Carroll has an undergraduate philosophy minor and as a grad student in astrophysics at Harvard, sat in on courses with John Rawls and Robert Nozick. His blog posts and articles show a familiarity with and respect for philosophical issues. Carroll is close to the ideal opponent for this debate, as he should be able to hold his own on matters philosophical, whilst holding a substantial advantage on matters cosmological.

Good Choice of Respondents

I’m guessing that Craig will defend three of his usual five arguments – the Kalam cosmological argument from the beginning of the universe, the contingency argument, and the design argument from the fine-tuning of the universe for intelligent life. The contingency argument doesn’t rely on any particular scientific theories, so Craig doesn’t need any particular backup on that front. For the Kalam cosmological argument, his scientific case for the premise “the universe has a beginning” has been provided in recent times by James Sinclair. In particular, Craig’s most sophisticated defence of the argument in recent times is in the The Blackwell Companion to Natural Theology, which was co-written with Sinclair. Sinclair is a Warfare Analyst with a masters in cosmology, so his credentials are slightly unorthodox.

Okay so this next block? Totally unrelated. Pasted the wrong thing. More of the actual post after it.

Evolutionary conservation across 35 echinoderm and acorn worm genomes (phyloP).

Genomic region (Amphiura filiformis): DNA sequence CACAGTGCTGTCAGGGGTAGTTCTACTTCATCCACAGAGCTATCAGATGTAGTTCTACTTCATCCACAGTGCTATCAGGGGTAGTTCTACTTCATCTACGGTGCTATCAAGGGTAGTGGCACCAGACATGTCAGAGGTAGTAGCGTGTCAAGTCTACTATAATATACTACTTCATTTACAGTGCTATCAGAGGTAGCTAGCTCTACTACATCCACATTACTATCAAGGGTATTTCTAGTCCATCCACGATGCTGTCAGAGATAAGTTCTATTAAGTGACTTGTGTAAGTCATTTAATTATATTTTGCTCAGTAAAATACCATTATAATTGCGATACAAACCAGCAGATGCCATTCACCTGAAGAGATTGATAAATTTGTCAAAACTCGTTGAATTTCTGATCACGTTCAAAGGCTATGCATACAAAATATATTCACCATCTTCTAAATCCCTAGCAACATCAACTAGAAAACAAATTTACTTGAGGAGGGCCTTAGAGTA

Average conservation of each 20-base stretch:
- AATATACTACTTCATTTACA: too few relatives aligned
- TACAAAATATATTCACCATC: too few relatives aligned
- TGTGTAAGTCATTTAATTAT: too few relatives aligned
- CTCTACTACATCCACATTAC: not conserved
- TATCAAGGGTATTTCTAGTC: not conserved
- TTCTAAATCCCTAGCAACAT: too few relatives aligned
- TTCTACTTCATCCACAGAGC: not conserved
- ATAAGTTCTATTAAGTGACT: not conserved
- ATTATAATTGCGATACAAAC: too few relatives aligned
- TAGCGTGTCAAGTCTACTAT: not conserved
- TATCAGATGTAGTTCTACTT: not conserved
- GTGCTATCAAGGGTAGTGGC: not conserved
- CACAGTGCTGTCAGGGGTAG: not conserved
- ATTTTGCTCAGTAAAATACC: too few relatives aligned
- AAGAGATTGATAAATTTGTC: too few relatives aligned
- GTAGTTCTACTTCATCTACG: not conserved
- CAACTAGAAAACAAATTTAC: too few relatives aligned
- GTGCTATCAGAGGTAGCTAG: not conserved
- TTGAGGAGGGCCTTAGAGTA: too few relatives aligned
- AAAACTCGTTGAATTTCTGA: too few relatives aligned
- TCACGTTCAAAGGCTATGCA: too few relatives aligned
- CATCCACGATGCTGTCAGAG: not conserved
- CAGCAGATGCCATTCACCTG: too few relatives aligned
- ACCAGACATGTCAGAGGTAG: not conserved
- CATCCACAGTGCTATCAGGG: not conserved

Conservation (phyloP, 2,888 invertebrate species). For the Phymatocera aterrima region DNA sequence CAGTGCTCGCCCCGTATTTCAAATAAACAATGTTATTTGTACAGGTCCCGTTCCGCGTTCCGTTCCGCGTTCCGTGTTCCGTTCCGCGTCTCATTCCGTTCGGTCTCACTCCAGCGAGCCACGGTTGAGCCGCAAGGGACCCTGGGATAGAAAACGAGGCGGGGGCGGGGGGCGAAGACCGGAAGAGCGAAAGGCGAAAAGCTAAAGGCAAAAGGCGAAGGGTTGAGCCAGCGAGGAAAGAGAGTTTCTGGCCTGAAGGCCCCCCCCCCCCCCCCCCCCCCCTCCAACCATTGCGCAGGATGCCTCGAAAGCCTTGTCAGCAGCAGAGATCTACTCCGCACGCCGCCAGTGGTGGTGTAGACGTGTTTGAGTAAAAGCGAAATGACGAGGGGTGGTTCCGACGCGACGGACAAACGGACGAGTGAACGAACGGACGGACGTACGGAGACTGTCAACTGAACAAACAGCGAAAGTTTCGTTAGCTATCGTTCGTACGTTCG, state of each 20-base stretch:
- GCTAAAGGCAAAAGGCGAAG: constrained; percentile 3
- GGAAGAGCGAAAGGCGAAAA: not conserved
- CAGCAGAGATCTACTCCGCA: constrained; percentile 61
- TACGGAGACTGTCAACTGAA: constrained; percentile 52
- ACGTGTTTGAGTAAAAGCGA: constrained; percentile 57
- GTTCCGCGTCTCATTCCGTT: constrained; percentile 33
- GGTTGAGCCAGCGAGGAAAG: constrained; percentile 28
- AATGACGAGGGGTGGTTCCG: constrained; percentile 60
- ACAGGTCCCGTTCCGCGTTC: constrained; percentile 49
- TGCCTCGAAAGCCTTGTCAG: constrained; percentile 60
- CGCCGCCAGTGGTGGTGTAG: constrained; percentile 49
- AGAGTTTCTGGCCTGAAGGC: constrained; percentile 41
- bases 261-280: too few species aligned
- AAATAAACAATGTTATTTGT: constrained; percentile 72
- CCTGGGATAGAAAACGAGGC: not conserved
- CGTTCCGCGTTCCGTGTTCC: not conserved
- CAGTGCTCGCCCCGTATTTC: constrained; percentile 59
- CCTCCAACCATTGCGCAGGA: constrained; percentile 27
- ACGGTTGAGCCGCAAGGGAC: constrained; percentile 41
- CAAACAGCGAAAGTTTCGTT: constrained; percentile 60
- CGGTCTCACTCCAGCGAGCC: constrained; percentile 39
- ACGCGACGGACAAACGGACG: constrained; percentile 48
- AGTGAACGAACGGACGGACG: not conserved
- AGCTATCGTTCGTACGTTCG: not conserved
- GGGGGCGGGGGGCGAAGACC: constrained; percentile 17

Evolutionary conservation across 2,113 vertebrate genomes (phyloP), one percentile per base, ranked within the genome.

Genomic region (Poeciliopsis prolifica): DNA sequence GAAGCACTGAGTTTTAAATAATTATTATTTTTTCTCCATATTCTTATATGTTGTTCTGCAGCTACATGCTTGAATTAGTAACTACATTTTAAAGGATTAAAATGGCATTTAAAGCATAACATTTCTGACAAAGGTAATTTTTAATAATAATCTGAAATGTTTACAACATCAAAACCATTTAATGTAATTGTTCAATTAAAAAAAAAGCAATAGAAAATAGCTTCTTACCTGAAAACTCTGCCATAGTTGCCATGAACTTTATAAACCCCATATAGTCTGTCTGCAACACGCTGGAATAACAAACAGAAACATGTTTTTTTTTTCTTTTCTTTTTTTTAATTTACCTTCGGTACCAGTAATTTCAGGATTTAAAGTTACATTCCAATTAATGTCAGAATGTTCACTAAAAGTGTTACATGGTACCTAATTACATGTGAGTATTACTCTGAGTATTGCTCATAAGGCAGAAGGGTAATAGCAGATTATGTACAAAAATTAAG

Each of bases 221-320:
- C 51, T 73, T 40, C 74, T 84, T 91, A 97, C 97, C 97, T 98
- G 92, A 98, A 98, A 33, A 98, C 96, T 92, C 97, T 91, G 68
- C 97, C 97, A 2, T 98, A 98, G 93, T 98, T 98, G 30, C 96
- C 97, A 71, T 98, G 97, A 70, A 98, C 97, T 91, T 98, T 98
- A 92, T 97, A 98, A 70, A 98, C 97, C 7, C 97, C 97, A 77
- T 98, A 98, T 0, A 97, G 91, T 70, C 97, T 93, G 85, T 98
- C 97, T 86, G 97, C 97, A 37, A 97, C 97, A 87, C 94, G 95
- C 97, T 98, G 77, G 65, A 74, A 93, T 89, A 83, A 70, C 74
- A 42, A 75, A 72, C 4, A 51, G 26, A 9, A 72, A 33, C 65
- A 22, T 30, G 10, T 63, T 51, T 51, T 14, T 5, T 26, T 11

Also writing in the The Blackwell Companion to Natural Theology is Robin Collins, a philosopher with a background in physics. He has specialised in the argument from the fine-tuning of the universe for intelligent life. So that gives Craig his backup for his third argument.

Carroll has two philosophers in tow. Alex Rosenberg is a philosopher at Duke University who Craig has debated before, and whose book “The Atheist’s Guide to Reality” was praised by both sides of the debate as seeing rather clearly the consequences of atheism. Tim Maudlin is a philosopher of science at New York University. His book “Philosophy of Physics: Space and Time” is marvellous. He also seems to have taken an interest in the fine-tuning of the universe for intelligent life. (I have a few reservations about his opinions on that topic.)

That’s an interesting line up. I’d gladly hear any of them speak on the topic at hand; all four of them in a row with responses from Carroll and Craig is very promising.

My advice